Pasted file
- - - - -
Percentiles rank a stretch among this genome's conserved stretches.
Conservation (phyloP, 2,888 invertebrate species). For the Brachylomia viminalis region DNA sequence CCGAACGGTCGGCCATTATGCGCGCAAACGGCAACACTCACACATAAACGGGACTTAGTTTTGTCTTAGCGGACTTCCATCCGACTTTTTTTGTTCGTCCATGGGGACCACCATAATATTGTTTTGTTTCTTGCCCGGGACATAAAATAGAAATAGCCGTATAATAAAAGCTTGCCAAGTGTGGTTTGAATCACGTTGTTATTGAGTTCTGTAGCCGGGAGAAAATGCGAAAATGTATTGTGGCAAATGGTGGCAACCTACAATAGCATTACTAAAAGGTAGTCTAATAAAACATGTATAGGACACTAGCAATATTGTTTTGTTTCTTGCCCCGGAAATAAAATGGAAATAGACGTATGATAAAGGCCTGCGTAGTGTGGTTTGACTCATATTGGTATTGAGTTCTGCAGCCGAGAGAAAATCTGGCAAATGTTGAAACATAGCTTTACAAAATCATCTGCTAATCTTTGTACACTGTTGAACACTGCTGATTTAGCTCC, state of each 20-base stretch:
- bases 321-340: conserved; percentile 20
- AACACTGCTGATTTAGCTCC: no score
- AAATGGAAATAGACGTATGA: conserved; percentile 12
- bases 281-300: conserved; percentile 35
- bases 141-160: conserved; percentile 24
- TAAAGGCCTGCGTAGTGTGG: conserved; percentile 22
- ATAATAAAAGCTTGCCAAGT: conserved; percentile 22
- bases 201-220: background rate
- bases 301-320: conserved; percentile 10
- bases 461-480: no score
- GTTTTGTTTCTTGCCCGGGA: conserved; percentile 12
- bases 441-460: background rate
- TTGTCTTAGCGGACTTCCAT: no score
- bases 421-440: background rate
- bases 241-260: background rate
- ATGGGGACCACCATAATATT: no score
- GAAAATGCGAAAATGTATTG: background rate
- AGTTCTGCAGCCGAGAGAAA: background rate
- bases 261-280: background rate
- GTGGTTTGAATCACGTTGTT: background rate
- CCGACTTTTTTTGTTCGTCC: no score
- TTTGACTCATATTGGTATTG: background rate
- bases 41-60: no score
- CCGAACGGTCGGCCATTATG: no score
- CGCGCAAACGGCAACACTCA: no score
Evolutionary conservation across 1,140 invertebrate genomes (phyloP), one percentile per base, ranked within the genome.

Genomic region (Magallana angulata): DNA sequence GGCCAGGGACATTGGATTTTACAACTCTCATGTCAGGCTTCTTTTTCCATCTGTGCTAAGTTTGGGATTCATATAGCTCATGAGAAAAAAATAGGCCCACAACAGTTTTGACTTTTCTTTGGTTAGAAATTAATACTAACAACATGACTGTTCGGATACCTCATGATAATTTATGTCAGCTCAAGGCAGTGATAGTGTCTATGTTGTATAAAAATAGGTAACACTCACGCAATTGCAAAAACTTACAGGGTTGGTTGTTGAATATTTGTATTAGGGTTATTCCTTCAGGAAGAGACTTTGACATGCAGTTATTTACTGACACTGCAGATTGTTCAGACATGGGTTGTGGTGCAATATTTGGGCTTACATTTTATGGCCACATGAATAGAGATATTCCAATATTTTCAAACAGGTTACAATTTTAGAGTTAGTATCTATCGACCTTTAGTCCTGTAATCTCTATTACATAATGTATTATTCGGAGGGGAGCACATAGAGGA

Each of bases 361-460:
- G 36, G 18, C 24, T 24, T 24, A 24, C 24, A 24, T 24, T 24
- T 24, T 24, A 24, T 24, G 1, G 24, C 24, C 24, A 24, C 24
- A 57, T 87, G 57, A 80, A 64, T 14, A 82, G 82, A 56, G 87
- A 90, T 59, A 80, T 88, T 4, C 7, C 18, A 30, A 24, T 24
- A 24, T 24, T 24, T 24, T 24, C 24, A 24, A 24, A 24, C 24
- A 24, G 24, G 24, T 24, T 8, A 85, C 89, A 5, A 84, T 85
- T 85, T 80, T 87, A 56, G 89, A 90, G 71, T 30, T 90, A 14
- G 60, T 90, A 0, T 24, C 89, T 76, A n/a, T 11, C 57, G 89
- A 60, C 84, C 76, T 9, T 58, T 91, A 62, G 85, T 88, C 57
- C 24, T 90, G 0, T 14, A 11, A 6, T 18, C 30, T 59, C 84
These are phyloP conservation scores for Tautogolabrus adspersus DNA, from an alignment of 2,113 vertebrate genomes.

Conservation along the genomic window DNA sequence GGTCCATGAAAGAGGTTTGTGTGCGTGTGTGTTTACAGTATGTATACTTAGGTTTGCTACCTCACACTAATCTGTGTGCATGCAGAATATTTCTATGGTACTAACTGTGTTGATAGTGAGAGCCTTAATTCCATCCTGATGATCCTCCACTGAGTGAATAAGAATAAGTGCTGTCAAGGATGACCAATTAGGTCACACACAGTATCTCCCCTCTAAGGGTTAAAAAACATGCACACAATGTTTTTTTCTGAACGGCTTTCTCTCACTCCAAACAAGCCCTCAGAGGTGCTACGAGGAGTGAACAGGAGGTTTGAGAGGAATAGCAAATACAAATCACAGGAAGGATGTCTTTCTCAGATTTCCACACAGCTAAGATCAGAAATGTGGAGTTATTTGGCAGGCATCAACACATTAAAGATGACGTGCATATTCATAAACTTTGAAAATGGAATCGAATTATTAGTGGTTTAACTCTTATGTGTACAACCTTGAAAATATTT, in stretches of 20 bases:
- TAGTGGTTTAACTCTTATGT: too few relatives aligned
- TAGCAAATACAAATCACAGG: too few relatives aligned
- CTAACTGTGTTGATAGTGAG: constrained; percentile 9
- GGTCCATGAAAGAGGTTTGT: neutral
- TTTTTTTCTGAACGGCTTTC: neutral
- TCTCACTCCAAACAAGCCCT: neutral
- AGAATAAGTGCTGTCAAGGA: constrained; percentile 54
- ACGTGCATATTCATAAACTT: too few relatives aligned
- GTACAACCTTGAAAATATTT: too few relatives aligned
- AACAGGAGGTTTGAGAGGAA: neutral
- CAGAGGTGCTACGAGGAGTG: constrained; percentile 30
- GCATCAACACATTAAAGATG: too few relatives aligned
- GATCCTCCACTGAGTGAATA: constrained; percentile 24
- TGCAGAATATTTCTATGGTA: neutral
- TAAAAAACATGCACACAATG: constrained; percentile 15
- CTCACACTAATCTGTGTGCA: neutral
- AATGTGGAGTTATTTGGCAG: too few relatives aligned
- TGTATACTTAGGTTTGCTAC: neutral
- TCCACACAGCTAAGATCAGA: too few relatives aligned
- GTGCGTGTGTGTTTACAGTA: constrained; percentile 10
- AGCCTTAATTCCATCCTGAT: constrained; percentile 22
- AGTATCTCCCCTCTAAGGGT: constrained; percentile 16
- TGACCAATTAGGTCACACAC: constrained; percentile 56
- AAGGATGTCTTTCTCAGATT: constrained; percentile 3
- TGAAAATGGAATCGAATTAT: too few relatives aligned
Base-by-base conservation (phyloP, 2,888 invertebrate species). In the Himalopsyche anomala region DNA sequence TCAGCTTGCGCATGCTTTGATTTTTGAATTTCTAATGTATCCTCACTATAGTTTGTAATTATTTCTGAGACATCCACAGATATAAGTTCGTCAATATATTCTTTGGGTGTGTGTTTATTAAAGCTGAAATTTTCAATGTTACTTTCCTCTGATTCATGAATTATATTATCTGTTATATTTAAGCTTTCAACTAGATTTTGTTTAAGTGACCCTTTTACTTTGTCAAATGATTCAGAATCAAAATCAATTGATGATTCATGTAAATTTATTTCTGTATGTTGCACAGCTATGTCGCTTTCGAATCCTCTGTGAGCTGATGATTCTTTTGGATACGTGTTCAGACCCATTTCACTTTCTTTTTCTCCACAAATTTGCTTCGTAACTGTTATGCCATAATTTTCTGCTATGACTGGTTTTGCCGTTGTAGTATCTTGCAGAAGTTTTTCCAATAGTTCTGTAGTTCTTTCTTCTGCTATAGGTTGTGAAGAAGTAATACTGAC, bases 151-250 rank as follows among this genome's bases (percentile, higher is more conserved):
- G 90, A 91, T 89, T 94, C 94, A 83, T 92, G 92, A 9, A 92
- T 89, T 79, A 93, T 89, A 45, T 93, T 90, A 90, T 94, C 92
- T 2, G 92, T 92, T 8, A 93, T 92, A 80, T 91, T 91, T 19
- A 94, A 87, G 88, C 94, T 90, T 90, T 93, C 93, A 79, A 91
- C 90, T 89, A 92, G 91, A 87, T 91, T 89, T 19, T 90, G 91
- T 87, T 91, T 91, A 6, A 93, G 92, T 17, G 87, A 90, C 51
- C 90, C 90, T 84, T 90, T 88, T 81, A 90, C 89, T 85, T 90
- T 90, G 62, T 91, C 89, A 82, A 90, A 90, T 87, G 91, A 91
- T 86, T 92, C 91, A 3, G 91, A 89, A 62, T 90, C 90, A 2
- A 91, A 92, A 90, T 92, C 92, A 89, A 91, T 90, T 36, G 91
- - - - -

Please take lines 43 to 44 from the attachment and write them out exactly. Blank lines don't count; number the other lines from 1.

- TAGTGGTTTAACTCTTATGT: too few relatives aligned
- TAGCAAATACAAATCACAGG: too few relatives aligned